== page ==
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Mangrove conservation for disaster risk reduction

Source(s):  Agency for Technical Cooperation and Development (ACTED)

Myanmar, and especially Rakhine State, is part of the most disaster-affected regions in the world in terms of frequency, scale, and severity, and is particularly negatively impacted by tropical cyclones and floods. In 2015, cyclone Komen made landfall in Northern Rakhine State, resulting in massive floods and landslides, exacerbating the monsoonal flooding. Coupled with overall underdevelopment, reoccurring conflicts, and low resilience, the population in Rakhine State is extremely vulnerable to changes in weather patterns and are often ill-prepared to withstand the impact of disasters. Strengthening populations’ resilience to natural disasters is one of the priorities for ACTED in Myanmar.

One method to mitigate risks of natural disasters is to ensure the conservation and rehabilitation of mangrove plants. Mangroves offer an essential source of protection against the effects of natural hazards and erosions because they serve as a buffer against strong winds, storm surges, and tsunamis. Beyond protection, mangroves provide a home to dozens of different types of fish, birds, and small animals, in addition to being a source of food and livelihood for fishermen and local communities.

However, there is a growing challenge of mangrove conservation in Rakhine State. Existing mangrove forests lack legal protection and are often used by local communities as a source of firewood and food for livestock, leading to their degradation. Indeed, a study from November 2015 conducted by ACTED’s partner REACH indicated that, across Rakhine State, mangrove coverage shrank by 23% from 2000 to 2015. Consequently, as mangrove coverage decreases, the vulnerability of local communities increases.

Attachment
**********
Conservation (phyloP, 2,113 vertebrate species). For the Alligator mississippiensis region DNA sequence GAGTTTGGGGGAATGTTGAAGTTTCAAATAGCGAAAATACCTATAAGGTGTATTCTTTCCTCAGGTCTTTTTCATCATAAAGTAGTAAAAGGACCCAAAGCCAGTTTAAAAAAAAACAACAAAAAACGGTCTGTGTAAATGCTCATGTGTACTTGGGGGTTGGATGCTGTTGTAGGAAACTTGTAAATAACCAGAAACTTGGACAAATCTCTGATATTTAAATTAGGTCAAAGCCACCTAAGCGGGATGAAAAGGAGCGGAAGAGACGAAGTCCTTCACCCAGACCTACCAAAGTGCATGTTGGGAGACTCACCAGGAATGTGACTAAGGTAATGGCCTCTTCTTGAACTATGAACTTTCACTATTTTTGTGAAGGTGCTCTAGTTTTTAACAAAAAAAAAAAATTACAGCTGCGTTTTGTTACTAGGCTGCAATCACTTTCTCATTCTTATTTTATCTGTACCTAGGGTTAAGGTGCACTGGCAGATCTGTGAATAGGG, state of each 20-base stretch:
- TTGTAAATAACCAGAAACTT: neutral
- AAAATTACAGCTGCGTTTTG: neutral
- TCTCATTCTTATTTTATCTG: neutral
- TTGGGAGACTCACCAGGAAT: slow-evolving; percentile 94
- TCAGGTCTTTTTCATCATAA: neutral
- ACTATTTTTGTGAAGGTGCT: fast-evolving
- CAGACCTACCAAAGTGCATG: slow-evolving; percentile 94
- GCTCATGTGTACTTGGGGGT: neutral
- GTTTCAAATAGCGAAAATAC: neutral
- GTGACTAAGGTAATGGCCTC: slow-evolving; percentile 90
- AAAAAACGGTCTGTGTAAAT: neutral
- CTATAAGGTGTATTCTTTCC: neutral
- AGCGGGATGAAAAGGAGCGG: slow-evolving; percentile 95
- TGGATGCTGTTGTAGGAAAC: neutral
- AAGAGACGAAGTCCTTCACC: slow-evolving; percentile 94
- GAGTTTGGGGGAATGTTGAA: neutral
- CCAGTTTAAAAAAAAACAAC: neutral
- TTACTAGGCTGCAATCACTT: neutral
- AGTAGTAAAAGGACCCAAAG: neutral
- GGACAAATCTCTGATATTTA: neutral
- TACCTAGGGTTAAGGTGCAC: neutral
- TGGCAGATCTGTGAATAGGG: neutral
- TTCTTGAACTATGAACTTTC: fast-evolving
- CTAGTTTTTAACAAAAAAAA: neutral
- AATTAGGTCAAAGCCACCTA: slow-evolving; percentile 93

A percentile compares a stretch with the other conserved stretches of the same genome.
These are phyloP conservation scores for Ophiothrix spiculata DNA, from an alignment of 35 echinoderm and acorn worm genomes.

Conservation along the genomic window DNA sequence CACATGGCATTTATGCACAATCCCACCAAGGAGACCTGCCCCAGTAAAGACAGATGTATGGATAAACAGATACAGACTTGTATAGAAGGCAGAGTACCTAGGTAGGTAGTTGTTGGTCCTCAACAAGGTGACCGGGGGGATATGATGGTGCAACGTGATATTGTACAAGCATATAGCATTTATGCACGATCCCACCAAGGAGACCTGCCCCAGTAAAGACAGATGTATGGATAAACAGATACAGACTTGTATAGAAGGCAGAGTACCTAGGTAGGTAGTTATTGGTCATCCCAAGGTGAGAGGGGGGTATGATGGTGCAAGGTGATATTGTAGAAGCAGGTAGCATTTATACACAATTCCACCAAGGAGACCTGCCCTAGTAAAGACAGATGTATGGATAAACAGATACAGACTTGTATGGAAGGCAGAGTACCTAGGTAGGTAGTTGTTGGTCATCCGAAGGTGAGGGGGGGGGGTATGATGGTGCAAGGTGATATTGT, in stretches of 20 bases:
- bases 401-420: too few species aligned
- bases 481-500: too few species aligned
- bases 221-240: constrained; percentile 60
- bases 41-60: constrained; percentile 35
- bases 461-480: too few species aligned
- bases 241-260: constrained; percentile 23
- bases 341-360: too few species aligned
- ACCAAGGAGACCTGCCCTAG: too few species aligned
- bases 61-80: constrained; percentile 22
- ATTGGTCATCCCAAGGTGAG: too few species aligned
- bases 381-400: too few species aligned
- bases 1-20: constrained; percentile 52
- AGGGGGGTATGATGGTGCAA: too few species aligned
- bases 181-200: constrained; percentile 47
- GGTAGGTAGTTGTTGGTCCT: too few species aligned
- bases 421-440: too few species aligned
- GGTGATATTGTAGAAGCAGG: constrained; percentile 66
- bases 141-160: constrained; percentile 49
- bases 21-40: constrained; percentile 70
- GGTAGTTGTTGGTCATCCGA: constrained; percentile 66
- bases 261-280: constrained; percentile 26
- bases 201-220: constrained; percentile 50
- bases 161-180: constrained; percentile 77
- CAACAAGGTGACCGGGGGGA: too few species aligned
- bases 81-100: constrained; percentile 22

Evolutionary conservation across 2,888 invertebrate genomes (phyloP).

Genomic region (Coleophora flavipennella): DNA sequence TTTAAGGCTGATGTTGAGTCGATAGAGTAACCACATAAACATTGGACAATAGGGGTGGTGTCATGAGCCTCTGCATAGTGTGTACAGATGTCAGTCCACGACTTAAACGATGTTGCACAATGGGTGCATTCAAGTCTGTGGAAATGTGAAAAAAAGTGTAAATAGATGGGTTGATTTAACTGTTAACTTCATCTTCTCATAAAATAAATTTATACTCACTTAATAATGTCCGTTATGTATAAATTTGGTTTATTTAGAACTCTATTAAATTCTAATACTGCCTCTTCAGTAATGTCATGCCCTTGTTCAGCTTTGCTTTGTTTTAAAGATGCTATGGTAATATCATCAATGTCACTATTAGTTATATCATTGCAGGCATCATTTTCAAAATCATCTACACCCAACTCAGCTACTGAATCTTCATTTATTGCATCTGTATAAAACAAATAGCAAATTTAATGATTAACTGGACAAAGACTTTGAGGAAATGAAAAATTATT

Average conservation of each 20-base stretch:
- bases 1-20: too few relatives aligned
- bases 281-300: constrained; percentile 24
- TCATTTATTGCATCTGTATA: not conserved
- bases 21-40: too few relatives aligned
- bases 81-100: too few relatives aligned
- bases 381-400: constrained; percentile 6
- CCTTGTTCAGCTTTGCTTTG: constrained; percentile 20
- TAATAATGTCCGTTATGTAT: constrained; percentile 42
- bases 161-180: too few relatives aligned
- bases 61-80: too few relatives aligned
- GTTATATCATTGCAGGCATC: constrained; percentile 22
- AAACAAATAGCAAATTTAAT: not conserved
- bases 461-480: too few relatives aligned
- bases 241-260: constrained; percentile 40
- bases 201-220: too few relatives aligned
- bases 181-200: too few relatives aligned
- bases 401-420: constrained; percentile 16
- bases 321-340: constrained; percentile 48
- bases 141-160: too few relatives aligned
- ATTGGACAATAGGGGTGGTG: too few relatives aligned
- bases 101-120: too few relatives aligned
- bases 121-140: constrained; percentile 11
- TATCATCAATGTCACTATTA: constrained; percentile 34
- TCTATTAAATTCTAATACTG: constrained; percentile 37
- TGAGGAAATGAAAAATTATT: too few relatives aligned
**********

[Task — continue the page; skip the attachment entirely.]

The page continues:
Informing about mangrove regeneration techniques and disaster risk reduction

Given the context in the city of Sittwe and in order to educate local communities and community-based organisations on the necessity for mangrove conservation, ACTED and its partner Mangrove Action Project (MAP) conducted a series of trainings known as Community-Based Ecological Mangrove Restoration (CBEMR). CBEMR training is an alternative mangrove restoration technique in which local communities are encouraged to facilitate the natural regeneration of mangroves by restoring and improving their local hydrology and topography. Training participants included local government, local NGOs, and civil society organisations which then took part in the restoration of two demonstration plots to put what they learned into practice.

The CBEMR training and demonstration plots were part of an on-going project by ACTED with partner International Organization for Migration (IOM) in Sittwe. This programme for improved disaster management and resilience against natural disaster in Rakhine, emphasises disaster risk management, resilience, and the importance of mangroves in mitigating natural disasters.



 
 
  • Publication date 16 Mar 2017

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